Honored Daughters – Reviewed by Martha A. Cheves, Author of Stir, Laugh, Repeat
‘They parked at the side of the big house. She led him through the rhododendrons, past the ornamental pond, to the back terrace. Nyan stopped, and she watched his eyes roam over the antebellum mansion. He wrinkled his nose and turned away. “Let’s sit over by the pond,” he said. “I like being outside.” (Laura Kate said,) “If the sky opens, I’m going inside.” He moved his shoulders up and down. “If I have to, I have to.” The wrought iron chairs were uncomfortable without cushions, but he didn’t seem to mind as he watched the carp flashing their gold tails in the rippling water. After a time, he said, “Eight years ago, a freshman named Maribel Serrano was killed in a hit-and-run on Indrio Road. Six years ago Lydia Franklin was shot by a hunter’s stray bullet in the woods of the school’s property. Lisa Brownfeld hung herself in the bike barn. A year ago Doris Potaki drowned in Hewatt Homeister’s catfish pond. Ten days ago Dari Birdsong was murdered and left in a black farmer’s field.”
Laura Kate O’Connell is now the owner of Live Oaks Plantation which is located deep in the heart of South Georgia. Just down the road from Live Oaks stands Honored Daughters. Honored Daughters is an elite school for girls but not just any girl. To become a student or even a teacher you must be a direct descendant of a Confederate veteran. Dari Birdsong was one of those descendants, but her forced admittance brought attention to groups of the Old South that would have been better left alone. Dari’s mother was a direct descendant, but Dari's father was a black man. So when she was murdered and a cross was carved in her stomach it made most people look to the Klan and its offspring as being responsible. And, as Laura Kate checks deeper into the other deaths, she finds the possibility of an “ethnic-cleansing” taking place at the school. But again, are the deaths Klan related or is there a serial killer on the loose?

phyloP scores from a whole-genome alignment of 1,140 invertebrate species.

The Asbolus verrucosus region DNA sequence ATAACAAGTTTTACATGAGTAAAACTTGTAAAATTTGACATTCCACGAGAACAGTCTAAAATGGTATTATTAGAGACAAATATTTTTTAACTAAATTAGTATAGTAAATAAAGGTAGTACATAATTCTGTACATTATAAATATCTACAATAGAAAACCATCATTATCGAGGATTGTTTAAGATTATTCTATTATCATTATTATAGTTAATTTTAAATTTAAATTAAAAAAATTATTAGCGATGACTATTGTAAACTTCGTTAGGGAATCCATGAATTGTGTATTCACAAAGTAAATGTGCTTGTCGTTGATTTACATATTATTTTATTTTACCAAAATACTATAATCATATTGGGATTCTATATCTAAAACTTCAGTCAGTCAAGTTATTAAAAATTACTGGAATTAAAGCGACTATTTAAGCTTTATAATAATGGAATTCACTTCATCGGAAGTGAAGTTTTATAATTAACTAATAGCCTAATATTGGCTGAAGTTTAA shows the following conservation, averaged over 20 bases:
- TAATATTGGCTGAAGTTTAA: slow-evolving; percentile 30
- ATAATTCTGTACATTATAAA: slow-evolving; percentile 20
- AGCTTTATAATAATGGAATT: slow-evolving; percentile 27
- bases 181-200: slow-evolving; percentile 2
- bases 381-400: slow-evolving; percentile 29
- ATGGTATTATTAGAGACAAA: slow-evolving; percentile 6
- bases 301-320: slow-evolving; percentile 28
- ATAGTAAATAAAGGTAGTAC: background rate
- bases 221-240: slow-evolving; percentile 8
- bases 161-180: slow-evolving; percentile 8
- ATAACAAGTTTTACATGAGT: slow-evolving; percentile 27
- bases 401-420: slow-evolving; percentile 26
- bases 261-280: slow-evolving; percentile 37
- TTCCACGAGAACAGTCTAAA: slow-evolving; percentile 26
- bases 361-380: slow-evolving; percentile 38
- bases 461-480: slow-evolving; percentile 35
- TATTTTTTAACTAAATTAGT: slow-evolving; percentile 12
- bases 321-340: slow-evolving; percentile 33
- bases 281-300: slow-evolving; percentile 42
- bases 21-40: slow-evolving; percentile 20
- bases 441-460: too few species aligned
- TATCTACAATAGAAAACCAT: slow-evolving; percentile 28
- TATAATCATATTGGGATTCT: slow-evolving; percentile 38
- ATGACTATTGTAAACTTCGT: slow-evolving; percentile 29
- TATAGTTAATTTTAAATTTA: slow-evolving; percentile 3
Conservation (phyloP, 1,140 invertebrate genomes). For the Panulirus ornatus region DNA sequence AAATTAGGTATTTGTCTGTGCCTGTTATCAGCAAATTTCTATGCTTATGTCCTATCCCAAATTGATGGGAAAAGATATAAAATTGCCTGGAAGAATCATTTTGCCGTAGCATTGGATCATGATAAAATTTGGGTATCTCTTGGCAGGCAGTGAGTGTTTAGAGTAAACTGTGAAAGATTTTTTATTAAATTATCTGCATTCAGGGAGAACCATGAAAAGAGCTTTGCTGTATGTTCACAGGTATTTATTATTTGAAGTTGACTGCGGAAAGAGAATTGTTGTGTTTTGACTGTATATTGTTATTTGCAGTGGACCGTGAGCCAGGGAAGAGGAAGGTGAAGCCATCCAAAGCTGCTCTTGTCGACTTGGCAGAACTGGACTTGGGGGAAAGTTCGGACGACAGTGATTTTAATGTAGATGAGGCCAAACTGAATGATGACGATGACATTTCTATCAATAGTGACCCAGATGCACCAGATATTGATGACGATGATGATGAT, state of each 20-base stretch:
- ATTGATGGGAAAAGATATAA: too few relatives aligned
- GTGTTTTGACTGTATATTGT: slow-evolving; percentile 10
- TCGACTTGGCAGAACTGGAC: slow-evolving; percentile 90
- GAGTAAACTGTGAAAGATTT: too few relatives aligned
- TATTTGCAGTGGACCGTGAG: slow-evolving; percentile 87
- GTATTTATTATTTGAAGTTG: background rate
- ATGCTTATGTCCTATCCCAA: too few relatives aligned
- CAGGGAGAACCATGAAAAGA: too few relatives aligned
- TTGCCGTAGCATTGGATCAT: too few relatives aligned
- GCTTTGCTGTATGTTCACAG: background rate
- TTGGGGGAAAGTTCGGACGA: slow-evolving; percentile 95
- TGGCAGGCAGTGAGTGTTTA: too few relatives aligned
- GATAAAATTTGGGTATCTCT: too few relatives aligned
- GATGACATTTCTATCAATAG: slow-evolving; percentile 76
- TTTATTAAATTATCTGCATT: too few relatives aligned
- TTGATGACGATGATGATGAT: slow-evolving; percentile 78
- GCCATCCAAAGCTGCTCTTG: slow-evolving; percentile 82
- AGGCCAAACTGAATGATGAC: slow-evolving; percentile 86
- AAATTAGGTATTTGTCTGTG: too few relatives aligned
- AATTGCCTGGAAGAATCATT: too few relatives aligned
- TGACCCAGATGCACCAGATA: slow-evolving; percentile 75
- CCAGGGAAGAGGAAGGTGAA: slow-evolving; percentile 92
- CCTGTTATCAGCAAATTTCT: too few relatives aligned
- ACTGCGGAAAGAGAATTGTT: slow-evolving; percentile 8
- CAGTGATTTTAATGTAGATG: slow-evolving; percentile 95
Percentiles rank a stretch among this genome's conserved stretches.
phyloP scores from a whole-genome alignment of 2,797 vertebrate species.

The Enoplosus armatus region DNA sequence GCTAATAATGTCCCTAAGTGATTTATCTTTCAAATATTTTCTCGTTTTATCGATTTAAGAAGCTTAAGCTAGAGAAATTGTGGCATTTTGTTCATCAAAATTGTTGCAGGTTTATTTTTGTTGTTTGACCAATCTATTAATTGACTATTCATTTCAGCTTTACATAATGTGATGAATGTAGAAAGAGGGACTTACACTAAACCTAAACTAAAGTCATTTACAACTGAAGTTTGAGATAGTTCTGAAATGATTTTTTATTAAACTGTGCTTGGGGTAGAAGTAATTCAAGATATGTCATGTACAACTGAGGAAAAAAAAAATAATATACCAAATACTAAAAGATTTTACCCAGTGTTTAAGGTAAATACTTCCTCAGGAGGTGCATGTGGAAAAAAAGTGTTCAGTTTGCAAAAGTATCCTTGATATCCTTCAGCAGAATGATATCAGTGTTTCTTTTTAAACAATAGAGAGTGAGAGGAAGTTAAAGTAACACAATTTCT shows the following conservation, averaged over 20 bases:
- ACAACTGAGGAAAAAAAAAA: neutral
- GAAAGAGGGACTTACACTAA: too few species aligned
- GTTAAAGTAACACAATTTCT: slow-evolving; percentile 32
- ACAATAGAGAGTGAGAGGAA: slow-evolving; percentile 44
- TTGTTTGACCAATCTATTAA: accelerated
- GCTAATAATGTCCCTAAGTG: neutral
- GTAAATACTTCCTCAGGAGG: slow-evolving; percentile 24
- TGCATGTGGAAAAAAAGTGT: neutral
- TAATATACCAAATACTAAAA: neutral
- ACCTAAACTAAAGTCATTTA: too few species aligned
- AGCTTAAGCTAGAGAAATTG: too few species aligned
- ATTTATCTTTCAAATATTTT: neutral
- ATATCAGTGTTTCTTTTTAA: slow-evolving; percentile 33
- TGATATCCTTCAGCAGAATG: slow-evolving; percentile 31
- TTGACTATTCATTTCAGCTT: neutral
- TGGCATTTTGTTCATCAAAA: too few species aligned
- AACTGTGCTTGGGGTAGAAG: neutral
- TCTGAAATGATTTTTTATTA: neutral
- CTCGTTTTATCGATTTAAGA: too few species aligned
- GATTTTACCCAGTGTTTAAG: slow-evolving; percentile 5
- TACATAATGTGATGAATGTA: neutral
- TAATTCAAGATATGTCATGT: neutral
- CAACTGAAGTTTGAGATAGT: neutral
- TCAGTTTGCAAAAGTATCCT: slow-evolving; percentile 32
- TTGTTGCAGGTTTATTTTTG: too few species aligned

To make matters more confusing, the property owned by the school and the property owned by a male descendant, Hewatt Homeister, could be joined if Homeister died without an heir or if the school went under. This feud had been going on for several generations and wasn’t letting up, leading some to believe the cross proved the Klan, which has its own reasons for keeping the school open, may have been involved; but there were also those who believed Homeister created the deaths to discredit the school enough for it to close and the property to revert to him.
Following Laura Kate as she gets close to some of the hate group members, kept me on the edge of my seat. Growing up in the South myself, I remember stories about the Klan. They weren’t people I wanted to come into contact with and hoped I never did. In Honored Daughters Gerrie Ferris gives you enough suspects to keep you guessing throughout the book. There were times I even thought it might be the SBI agent or even that Laura Kate’s boyfriend might be somehow involved. When the true murderer was disclosed, I have to admit that I suspected them a couple of times but couldn’t see how it would have been possible. The ending was a real shock for me, and has me wanting to go back and read Book One.
Desert Breeze Publishing
Review Stir, Laugh, Repeat at Amazon.com